One of the biggest paradigm shifts in the business world is the change from traditional, outbound marketing to the inbound marketing.  This evolution is due to widespread access to information, use of technology, and change driven by millennial values.  As a result, the inbound methodology focuses heavily on the buyer’s journey.  Although there are a few different schools of thought regarding the buyer’s journey (not to mention the rapid change in how consumers engage with brands) there are plenty of resources available to get you started.

This blog post is part of Your Definitive Guide to Lead Generation blog series.

Before you can map out your own business’s buyer’s journey, you have to first create your buyer personas. One of the leaders of inbound marketing, Hubspot, accurately summarizes how they think about personas:

A buyer persona is a semi-fictional representation of your ideal customer based on market research and real data about your existing customers.

In other words, you are trying to get to know your ideal customer better.  Tony Zambito also has a very interesting take on buyer personas.  He likes to think about them in more of a storytelling format: who buyers are, what they are trying to accomplish, what goals drive their behavior, how they think, how they buy, why they make buying decisions, where they buy, and when they decide to buy.

Although not quite as concise, this description is a little friendlier and digestible for the average marketer.  If you can accurately answer those questions, usually you are on the right path to developing a buyer persona.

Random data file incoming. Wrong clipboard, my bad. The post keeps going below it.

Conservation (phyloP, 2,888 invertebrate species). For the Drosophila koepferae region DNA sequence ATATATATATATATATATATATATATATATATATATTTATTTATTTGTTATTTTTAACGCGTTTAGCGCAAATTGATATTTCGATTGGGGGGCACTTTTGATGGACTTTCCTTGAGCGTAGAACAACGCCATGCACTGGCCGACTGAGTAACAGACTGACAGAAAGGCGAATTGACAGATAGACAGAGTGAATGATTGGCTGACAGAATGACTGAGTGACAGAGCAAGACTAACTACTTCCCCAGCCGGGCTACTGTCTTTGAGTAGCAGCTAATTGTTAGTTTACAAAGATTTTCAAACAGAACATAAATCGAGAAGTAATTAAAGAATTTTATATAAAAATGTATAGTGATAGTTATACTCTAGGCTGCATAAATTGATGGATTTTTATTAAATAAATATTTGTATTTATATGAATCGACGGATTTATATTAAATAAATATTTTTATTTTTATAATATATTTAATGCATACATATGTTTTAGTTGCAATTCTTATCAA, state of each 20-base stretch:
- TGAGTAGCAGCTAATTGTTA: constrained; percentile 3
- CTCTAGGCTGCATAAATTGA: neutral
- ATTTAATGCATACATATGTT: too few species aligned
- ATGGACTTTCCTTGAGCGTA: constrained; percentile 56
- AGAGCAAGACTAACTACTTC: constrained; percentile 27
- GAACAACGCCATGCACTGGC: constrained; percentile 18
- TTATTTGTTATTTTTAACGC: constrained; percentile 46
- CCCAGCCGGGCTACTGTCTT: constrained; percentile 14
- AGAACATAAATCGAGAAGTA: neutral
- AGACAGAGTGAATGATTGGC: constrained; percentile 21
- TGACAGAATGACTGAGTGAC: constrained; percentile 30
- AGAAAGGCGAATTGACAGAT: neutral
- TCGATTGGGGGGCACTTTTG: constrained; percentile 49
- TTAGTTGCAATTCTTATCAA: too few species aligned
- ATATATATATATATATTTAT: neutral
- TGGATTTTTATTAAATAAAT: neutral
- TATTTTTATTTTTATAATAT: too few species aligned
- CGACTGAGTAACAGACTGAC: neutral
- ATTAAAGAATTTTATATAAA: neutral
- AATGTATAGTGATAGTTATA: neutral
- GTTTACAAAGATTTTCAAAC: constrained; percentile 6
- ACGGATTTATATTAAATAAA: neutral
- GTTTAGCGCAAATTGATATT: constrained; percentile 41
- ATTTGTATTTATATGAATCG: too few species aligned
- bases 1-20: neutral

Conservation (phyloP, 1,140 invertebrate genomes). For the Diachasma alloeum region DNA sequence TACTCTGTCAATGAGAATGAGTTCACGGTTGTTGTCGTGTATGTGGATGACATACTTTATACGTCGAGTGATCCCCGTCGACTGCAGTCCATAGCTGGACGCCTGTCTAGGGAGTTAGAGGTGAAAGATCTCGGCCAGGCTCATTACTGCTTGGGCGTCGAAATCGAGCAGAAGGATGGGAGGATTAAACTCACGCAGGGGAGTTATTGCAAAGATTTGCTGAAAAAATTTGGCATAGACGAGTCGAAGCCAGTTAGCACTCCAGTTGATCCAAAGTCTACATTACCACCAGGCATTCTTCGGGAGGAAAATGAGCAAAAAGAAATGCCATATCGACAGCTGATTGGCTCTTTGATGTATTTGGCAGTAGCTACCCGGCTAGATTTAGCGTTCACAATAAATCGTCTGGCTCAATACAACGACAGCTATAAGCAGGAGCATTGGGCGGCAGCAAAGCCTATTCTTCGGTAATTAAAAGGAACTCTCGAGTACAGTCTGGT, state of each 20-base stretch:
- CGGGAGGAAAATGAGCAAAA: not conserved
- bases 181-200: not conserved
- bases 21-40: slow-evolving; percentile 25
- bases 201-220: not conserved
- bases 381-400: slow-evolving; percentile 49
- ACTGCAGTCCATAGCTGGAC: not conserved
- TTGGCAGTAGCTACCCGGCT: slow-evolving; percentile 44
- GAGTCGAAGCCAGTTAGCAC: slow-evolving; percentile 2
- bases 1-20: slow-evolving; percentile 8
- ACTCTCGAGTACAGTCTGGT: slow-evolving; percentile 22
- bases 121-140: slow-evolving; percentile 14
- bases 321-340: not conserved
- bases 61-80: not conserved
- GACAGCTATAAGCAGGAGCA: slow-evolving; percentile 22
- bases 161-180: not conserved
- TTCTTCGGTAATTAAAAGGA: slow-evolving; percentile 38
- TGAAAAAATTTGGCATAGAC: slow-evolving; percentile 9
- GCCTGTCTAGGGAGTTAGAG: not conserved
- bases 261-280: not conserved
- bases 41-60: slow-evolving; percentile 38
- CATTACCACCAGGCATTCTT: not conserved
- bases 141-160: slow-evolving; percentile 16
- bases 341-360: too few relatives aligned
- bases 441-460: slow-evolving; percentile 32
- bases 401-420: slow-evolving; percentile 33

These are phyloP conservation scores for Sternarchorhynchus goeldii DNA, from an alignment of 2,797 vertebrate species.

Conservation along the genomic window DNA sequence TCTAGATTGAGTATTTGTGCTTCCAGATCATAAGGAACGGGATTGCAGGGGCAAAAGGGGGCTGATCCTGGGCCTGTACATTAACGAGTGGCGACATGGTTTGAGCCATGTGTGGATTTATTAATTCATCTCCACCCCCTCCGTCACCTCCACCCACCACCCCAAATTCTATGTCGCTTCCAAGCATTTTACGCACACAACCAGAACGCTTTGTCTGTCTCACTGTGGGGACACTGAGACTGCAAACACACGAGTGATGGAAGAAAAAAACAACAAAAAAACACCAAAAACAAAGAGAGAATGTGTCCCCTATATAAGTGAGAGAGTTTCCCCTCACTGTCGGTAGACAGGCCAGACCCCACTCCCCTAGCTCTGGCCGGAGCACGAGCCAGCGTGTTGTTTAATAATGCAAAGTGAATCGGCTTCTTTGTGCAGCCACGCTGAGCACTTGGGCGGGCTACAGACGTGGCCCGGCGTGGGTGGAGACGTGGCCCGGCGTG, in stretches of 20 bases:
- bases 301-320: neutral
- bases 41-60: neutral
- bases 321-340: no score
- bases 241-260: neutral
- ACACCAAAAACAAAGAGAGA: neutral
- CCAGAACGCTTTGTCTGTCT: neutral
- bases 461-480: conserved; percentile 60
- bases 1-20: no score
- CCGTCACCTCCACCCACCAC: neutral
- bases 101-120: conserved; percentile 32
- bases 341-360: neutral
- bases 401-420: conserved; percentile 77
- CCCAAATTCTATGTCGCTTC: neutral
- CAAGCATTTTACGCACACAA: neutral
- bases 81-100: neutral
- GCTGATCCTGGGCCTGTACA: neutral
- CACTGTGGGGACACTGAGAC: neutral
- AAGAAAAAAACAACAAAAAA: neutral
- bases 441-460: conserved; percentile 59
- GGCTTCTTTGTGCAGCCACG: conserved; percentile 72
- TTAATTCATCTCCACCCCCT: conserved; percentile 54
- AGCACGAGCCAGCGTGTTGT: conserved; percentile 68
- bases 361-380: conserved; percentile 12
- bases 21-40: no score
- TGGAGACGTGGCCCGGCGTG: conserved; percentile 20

LEARN TO ACQUIRE AND RETAIN MORE CUSTOMERS BY REGISTERING FOR OUR MAY 2019 WEBINAR: THE PERSONA IS NOT DEAD

 

Buyer personas have always had a lot of “synonyms.”  Avatars, target market, and target audience have all been used interchangeably in the past.  It is important to point out that these “synonyms” typically have slightly different connotations, so be careful how you use those terms.  These aforementioned terms align more with “demographic” or “socioeconomic” information instead of the deeper holistic psychographic descriptors.

Read on to get answers to the most common questions that occur when building buyer personas.

 

1. How do I start my persona research?

Engulf yourself in the business.  Engage with anything that you can find related to the business you are building a persona for.  Attend webinars, go to tradeshows, sign up for newsletters… you get my point.  The more information you can surround yourself with, the more you will have to draw from.

I will often start of my persona research with a simple Google search.  You can find out a lot of good information about what Google sees is important from a strategic keyword search.  In addition, you can look at the paid advertisements (usually in the sidebar or at the top of the page) to see the messaging company’s are paying for others to see.  Many times it is interesting to analyze the difference between the paid and organic results. 

We talk about buyer persona research in the Buyer Personas series; check it out here!